Beit Midrash

  • Torah Portion and Tanach
  • Vayechi
To dedicate this lesson
Parashat Vayechi

Where is Yosef, the Hebrew, Buried?


Rabbi Yossef Carmel

Chazal question why Moshe did not merit to enter Eretz Yisrael even to be buried, while Yosef did merit such. The midrash (Devarim Rabba 2) explains that the one who acknowledged Eretz Yisrael as his land deserved to be buried there, while he who did not do so, was not buried there. When Potifar’s wife called Yosef an ish Ivri, (a Hebrew), Yosef did not deny it and later stated that he came from the Land of the Ivrim (ibid 40:15). On the other hand, when the daughters of Yitro reported that they were saved by Moshe and identified him as an ish Mitzri (an Egyptian), Moshe did not correct them. Therefore, he did not merit to be buried in Eretz Yisrael.
We can illustrate that Yosef’s relationship with Eretz Yisrael played a central role in his life. At first glance, Yosef, viceroy of Egypt, was responsible for his brothers’ leaving Israel and living under his auspices in Egypt. Initially, this was necessary in order to save them from famine. But it seems that after a while, Bnei Yisrael were both physically and spiritually comfortable in Egypt. The pasuk says, "They became entrenched (in Goshen) and were fruitful and multiplied" (Bereishit 47:27). Yosef even attempted to lead a monotheistic revolution in Egypt (see last week’s Hemdat Yamim). The actual slavery started much later when a new king arose in Egypt who did not know Yosef (Shemot 1:8), neither for his contributions to the Egyptian economy nor for his spiritual legacy.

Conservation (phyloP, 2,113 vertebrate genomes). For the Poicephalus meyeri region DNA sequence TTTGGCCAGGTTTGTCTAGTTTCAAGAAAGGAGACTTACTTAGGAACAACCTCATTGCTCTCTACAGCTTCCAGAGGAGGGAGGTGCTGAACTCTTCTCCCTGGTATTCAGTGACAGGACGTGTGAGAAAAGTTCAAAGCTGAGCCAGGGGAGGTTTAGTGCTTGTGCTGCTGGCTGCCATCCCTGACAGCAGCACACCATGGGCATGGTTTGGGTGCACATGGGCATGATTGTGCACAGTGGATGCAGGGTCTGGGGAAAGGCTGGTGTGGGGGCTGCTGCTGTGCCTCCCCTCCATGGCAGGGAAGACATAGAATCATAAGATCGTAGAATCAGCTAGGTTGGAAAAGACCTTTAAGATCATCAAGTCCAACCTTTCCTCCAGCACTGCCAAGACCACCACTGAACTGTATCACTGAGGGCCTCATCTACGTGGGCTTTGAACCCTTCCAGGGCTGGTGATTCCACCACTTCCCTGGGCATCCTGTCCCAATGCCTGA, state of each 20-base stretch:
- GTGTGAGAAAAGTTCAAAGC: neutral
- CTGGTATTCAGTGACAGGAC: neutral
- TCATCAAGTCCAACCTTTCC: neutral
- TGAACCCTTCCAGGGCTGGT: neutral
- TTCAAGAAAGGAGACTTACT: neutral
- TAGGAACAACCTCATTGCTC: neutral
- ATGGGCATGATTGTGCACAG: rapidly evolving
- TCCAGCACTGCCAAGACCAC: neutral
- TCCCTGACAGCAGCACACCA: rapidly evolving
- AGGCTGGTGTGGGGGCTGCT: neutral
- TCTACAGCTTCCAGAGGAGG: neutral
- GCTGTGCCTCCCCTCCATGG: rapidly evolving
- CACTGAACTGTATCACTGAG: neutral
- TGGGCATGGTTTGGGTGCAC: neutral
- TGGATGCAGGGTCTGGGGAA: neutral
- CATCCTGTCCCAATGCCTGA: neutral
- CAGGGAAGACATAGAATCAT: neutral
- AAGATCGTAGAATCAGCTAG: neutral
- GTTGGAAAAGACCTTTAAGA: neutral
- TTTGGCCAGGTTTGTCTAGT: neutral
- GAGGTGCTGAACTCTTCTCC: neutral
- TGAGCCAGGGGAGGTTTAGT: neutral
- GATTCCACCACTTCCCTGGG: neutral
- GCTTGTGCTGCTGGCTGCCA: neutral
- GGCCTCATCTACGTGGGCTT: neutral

During this comfortable time, it was Yosef, under Yaakov’s guidance, who ensured that the Jews would not forget the land of their heritage. Immediately after the Torah mentions that Yaakov dwelled in Goshen, the Torah tells us that Yaakov, before his death, made Yosef promise not to bury him in Egypt, but only to bury him in Eretz Yisrael. Yaakov was so bothered by the prospect of becoming settled in Egypt that he made Yosef swear not to bury him there in order that his descendants would know that they belong in Israel. Perhaps this is the reason that the Torah, in the context of the period of dwelling in Egypt, repeatedly refers to Yaakov by the name Yisrael and refers to his children as "Bnei Yisrael" (despite the fact that he retained both names). These names are especially highlighted in Yaakov’s blessing to Menashe and Ephraim (Bereishit 48:1-22), sons of the viceroy who grew up in Egypt, who symbolized comfort in Egypt.
This also explains why Bereishit, the chumash of Eretz Yisrael, ends with the oath that Yosef administered to Bnei Yisrael that they should take his bones to the Land of the Jewish people (Bereishit 50:25-26). Yosef was not buried in Egypt; he waited in his coffin until he was buried in Israel. This is also why the sefer, Yehoshua, known for delineating Eretz Yisrael (Nedarim 22b), ends with the story of Yosef’s burial in his land- the Land of Israel. "Yosef’s bones, which Bnei Yisrael brought forth with them from Egypt were buried in Shechem, in the plot of the field that Yaakov bought" (Yehoshua 24:32). Specifically in these times, let us remember the special connection between Am Yisrael and Eretz Yisrael.

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